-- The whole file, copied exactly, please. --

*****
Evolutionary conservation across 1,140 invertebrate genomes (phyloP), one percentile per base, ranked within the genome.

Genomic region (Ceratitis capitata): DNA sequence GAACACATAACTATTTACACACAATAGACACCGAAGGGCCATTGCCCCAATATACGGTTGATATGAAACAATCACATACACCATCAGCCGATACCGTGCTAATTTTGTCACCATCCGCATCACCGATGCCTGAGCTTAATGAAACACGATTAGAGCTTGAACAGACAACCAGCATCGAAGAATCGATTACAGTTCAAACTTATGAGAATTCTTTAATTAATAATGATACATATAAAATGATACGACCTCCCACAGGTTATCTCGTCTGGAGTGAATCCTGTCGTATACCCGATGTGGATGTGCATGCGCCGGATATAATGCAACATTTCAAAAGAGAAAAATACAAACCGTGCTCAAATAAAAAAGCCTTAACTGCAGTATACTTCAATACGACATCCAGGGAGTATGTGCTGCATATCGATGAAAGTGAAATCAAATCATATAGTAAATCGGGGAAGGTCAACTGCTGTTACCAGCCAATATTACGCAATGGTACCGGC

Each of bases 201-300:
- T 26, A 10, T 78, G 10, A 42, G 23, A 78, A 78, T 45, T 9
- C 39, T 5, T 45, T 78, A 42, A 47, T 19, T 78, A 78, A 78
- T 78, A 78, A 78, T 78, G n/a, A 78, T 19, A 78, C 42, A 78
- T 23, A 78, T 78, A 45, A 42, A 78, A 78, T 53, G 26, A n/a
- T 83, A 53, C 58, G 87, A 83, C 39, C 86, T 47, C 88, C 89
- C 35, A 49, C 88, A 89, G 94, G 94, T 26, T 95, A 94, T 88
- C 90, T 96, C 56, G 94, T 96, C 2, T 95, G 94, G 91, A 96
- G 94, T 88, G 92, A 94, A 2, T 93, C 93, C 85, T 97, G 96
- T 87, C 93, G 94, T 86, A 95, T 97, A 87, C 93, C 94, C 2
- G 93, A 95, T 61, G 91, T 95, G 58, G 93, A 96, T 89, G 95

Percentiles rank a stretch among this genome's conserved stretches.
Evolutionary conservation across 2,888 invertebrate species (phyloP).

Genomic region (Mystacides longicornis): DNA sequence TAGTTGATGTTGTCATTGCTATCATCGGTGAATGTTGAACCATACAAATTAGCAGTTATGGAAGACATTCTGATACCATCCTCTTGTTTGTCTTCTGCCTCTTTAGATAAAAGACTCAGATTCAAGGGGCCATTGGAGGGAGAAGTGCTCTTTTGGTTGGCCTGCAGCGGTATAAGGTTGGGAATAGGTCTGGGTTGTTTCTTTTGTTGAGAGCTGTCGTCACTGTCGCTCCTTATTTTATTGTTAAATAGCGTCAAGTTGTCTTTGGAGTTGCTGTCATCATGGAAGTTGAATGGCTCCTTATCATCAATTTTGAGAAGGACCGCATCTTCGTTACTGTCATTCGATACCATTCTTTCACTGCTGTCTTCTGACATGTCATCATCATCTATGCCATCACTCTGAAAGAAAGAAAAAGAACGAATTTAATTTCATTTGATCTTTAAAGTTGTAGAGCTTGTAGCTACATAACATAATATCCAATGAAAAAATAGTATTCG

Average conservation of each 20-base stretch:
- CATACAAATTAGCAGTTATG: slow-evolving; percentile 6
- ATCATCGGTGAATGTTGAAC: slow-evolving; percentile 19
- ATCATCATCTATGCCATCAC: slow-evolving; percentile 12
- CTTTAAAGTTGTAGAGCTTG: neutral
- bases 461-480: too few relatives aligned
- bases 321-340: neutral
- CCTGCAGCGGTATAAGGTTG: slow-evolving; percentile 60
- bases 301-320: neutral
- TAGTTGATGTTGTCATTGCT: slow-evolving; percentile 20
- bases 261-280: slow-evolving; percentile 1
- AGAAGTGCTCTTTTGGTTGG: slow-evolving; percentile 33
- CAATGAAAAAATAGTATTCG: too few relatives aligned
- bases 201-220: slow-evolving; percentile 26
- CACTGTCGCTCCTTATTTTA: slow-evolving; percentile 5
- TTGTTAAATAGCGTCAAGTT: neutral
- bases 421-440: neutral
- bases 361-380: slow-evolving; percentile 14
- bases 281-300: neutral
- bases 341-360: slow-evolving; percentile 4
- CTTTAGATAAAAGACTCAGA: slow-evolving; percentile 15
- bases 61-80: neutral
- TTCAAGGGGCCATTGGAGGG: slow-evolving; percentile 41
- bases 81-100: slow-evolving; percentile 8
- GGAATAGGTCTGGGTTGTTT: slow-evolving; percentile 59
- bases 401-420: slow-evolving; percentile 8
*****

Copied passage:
Evolutionary conservation across 1,140 invertebrate genomes (phyloP), one percentile per base, ranked within the genome.

Genomic region (Ceratitis capitata): DNA sequence GAACACATAACTATTTACACACAATAGACACCGAAGGGCCATTGCCCCAATATACGGTTGATATGAAACAATCACATACACCATCAGCCGATACCGTGCTAATTTTGTCACCATCCGCATCACCGATGCCTGAGCTTAATGAAACACGATTAGAGCTTGAACAGACAACCAGCATCGAAGAATCGATTACAGTTCAAACTTATGAGAATTCTTTAATTAATAATGATACATATAAAATGATACGACCTCCCACAGGTTATCTCGTCTGGAGTGAATCCTGTCGTATACCCGATGTGGATGTGCATGCGCCGGATATAATGCAACATTTCAAAAGAGAAAAATACAAACCGTGCTCAAATAAAAAAGCCTTAACTGCAGTATACTTCAATACGACATCCAGGGAGTATGTGCTGCATATCGATGAAAGTGAAATCAAATCATATAGTAAATCGGGGAAGGTCAACTGCTGTTACCAGCCAATATTACGCAATGGTACCGGC

Each of bases 201-300:
- T 26, A 10, T 78, G 10, A 42, G 23, A 78, A 78, T 45, T 9
- C 39, T 5, T 45, T 78, A 42, A 47, T 19, T 78, A 78, A 78
- T 78, A 78, A 78, T 78, G n/a, A 78, T 19, A 78, C 42, A 78
- T 23, A 78, T 78, A 45, A 42, A 78, A 78, T 53, G 26, A n/a
- T 83, A 53, C 58, G 87, A 83, C 39, C 86, T 47, C 88, C 89
- C 35, A 49, C 88, A 89, G 94, G 94, T 26, T 95, A 94, T 88
- C 90, T 96, C 56, G 94, T 96, C 2, T 95, G 94, G 91, A 96
- G 94, T 88, G 92, A 94, A 2, T 93, C 93, C 85, T 97, G 96
- T 87, C 93, G 94, T 86, A 95, T 97, A 87, C 93, C 94, C 2
- G 93, A 95, T 61, G 91, T 95, G 58, G 93, A 96, T 89, G 95

Percentiles rank a stretch among this genome's conserved stretches.
Evolutionary conservation across 2,888 invertebrate species (phyloP).

Genomic region (Mystacides longicornis): DNA sequence TAGTTGATGTTGTCATTGCTATCATCGGTGAATGTTGAACCATACAAATTAGCAGTTATGGAAGACATTCTGATACCATCCTCTTGTTTGTCTTCTGCCTCTTTAGATAAAAGACTCAGATTCAAGGGGCCATTGGAGGGAGAAGTGCTCTTTTGGTTGGCCTGCAGCGGTATAAGGTTGGGAATAGGTCTGGGTTGTTTCTTTTGTTGAGAGCTGTCGTCACTGTCGCTCCTTATTTTATTGTTAAATAGCGTCAAGTTGTCTTTGGAGTTGCTGTCATCATGGAAGTTGAATGGCTCCTTATCATCAATTTTGAGAAGGACCGCATCTTCGTTACTGTCATTCGATACCATTCTTTCACTGCTGTCTTCTGACATGTCATCATCATCTATGCCATCACTCTGAAAGAAAGAAAAAGAACGAATTTAATTTCATTTGATCTTTAAAGTTGTAGAGCTTGTAGCTACATAACATAATATCCAATGAAAAAATAGTATTCG

Average conservation of each 20-base stretch:
- CATACAAATTAGCAGTTATG: slow-evolving; percentile 6
- ATCATCGGTGAATGTTGAAC: slow-evolving; percentile 19
- ATCATCATCTATGCCATCAC: slow-evolving; percentile 12
- CTTTAAAGTTGTAGAGCTTG: neutral
- bases 461-480: too few relatives aligned
- bases 321-340: neutral
- CCTGCAGCGGTATAAGGTTG: slow-evolving; percentile 60
- bases 301-320: neutral
- TAGTTGATGTTGTCATTGCT: slow-evolving; percentile 20
- bases 261-280: slow-evolving; percentile 1
- AGAAGTGCTCTTTTGGTTGG: slow-evolving; percentile 33
- CAATGAAAAAATAGTATTCG: too few relatives aligned
- bases 201-220: slow-evolving; percentile 26
- CACTGTCGCTCCTTATTTTA: slow-evolving; percentile 5
- TTGTTAAATAGCGTCAAGTT: neutral
- bases 421-440: neutral
- bases 361-380: slow-evolving; percentile 14
- bases 281-300: neutral
- bases 341-360: slow-evolving; percentile 4
- CTTTAGATAAAAGACTCAGA: slow-evolving; percentile 15
- bases 61-80: neutral
- TTCAAGGGGCCATTGGAGGG: slow-evolving; percentile 41
- bases 81-100: slow-evolving; percentile 8
- GGAATAGGTCTGGGTTGTTT: slow-evolving; percentile 59
- bases 401-420: slow-evolving; percentile 8